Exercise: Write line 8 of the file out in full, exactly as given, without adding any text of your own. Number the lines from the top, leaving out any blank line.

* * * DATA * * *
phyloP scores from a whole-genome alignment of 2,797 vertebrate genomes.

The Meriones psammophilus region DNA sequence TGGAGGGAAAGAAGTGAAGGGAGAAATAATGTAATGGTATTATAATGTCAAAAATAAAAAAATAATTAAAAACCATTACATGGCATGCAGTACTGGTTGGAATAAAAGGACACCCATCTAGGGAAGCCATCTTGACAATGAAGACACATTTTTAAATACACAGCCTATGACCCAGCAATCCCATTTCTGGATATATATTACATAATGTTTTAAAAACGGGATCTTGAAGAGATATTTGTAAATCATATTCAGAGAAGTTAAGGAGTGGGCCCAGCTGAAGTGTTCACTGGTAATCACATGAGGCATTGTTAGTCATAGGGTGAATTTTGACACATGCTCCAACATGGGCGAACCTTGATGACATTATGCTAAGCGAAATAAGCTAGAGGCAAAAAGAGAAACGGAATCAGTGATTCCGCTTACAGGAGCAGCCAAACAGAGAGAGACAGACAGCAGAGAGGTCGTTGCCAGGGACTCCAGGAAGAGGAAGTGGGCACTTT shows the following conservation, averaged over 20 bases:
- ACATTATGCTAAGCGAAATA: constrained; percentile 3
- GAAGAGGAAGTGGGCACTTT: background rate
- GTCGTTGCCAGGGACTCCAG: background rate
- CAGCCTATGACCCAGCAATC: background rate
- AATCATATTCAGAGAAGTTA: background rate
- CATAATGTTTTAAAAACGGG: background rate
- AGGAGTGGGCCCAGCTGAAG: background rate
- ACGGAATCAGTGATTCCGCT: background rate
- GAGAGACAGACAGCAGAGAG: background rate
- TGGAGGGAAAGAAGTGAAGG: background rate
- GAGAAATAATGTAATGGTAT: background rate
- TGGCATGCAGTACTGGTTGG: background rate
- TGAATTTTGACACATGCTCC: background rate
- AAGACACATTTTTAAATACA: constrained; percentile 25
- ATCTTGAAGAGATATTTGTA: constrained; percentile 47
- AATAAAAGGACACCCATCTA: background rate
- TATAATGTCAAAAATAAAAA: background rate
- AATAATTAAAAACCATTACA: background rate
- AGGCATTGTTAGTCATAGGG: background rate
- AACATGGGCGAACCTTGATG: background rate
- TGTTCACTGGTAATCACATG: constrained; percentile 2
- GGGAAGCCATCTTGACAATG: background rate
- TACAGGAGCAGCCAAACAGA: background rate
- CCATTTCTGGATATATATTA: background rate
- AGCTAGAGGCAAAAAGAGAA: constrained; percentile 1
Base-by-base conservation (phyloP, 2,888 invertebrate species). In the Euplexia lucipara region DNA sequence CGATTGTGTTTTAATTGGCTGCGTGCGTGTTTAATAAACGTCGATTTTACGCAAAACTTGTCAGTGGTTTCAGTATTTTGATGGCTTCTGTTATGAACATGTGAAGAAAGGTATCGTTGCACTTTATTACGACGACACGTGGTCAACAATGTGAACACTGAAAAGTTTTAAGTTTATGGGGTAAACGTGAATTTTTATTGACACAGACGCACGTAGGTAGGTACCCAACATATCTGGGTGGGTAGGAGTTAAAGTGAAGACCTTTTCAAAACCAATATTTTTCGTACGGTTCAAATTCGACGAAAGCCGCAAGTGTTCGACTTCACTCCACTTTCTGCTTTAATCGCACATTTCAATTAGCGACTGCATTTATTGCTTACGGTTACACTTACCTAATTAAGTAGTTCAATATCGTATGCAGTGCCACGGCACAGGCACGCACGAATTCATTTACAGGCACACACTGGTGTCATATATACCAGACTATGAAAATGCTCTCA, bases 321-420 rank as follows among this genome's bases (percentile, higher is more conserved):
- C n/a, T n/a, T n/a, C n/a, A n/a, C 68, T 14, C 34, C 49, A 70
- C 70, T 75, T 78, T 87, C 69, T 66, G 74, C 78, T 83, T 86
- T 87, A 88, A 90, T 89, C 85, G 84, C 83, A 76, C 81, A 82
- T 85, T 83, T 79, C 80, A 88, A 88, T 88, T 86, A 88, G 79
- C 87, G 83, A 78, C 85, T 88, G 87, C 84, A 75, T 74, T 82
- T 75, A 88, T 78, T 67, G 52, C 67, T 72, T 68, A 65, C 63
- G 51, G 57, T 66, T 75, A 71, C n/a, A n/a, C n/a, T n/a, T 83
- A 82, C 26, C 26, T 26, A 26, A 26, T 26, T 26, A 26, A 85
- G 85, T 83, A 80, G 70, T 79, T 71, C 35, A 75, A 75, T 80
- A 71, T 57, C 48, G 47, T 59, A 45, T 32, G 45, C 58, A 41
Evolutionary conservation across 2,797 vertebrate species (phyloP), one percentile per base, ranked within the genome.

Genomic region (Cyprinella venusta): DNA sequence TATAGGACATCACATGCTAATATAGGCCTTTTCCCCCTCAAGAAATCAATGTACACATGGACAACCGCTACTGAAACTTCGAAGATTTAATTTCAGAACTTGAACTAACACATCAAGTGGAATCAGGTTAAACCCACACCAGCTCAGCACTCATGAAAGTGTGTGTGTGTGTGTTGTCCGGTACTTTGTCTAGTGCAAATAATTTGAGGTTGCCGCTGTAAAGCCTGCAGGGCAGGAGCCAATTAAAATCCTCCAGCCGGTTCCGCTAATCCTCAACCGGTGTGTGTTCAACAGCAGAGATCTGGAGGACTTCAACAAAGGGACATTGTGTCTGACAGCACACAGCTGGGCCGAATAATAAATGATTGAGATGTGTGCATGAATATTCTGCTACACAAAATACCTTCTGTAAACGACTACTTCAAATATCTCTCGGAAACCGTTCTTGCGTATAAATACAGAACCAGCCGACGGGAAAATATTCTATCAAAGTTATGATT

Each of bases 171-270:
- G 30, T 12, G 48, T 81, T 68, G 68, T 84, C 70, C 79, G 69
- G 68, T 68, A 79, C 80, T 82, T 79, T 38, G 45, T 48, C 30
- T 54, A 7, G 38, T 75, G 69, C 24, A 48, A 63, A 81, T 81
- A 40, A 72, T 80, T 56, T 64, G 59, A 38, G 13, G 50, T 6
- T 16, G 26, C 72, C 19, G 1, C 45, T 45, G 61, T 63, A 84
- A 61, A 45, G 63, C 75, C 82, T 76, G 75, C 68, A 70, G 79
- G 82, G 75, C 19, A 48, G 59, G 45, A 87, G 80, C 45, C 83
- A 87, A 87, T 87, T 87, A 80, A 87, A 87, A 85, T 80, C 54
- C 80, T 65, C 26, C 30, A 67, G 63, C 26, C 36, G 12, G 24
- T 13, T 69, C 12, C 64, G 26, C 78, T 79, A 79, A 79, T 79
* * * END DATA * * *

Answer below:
- CATAATGTTTTAAAAACGGG: background rate